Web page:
The way I originally heard this advice seems a lot more reasonable. If your writing seems weak and you're not sure why, start looking for adverbs and see if the sentences can be reworded without them. Often it'll require a sentence that is stronger because it is more focused on the verb.

Bud brought his fist down on the table strongly, making the dishes jump.
Bud made the dishes jump when he pounded the table.

Erz stepped quickly to meet the sword-thrust of his enemy.
Metal clashed and sang as Erz parried.

The towel hung wetly on the line.
The sodden towel dripped on the line.

Is it always necessary to reword? No. Is it worth thinking about so that adverbs aren't used as a crutch? Sure. Does it help to point this out to writers who are killing their work with weak writing? Yes.
 

Gamer_2k4

WF Veterans
Instead of a ham-handed use of an adverb, we have the opportunity to describe Joe and even move the plot along. Why would we want to use one useless word when we have the chance for rich content instead?

To me, it's the wordy alternatives that are ham-handed - the very definition of telling rather than showing. Give the exclamation, give the reaction (or lack of it), and let the reader fill in the blanks.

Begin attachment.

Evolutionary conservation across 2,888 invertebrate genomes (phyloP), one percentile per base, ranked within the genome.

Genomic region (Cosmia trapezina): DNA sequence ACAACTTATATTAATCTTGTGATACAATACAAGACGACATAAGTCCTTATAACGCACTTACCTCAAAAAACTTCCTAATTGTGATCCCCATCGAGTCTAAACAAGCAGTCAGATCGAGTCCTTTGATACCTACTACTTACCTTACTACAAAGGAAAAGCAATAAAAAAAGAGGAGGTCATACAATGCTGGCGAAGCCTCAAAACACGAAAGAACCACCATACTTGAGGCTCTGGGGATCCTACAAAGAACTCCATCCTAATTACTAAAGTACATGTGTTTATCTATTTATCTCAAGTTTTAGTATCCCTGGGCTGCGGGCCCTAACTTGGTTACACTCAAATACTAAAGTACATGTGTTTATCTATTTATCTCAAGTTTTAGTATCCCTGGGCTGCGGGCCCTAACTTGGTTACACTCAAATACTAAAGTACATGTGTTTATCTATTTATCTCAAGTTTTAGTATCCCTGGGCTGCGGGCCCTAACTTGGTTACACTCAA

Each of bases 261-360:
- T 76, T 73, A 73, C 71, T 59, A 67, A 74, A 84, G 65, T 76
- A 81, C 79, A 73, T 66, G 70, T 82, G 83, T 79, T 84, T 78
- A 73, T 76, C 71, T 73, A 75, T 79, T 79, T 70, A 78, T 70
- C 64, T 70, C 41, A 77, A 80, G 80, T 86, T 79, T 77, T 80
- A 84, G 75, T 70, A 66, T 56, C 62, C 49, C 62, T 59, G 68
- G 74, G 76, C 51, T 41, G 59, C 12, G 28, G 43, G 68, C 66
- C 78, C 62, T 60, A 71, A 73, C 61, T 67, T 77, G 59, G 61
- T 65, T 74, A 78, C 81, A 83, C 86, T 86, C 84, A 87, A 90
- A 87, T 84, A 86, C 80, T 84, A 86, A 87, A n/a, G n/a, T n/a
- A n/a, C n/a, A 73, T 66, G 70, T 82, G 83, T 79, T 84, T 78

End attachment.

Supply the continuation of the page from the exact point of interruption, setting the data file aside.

Besides, "exclaimed emphatically" is only bad because it's redundant, not because there's anything wrong with "emphatically."
 

TheMightyAz

Mentor
To me, it's the wordy alternatives that are ham-handed - the very definition of telling rather than showing. Give the exclamation, give the reaction (or lack of it), and let the reader fill in the blanks.

Besides, "exclaimed emphatically" is only bad because it's redundant, not because there's anything wrong with "emphatically."
If the action (showing) tells you something about the character then I'd say go that extra mile. In a lot of cases though, it's perfectly fine IMO. In general, I think: If the adverb doesn't change the assumed state of a thing then it can either go or a better verb could be found. If the adverb changes the assumed state of a thing, then it's completely justified.
 

Matchu

Senior Member
Well yes - completely @Gamer_2k4

For me that is the pinnacle of all success - if I have [even] ever achieved said objective. Moi..!

How with the deftest sprinkle of my six words a stranger sat one million worlds away paints kaleidoscopic encounters behind his eyes, umm. I shall now go engrave principle on some mountainside. Hefty.

On the other hand I think other people enjoy writing and enjoy reading every swing of the ham fist. It is so difficult to say?

...

And as to 'breathing' in stories. I can hardly criticise because I too have done it - after the sunlight streams through the motes of dust paragraph, Jack breathed. He paused and he felt breaths caressing top crust of his tongue etc..[d1]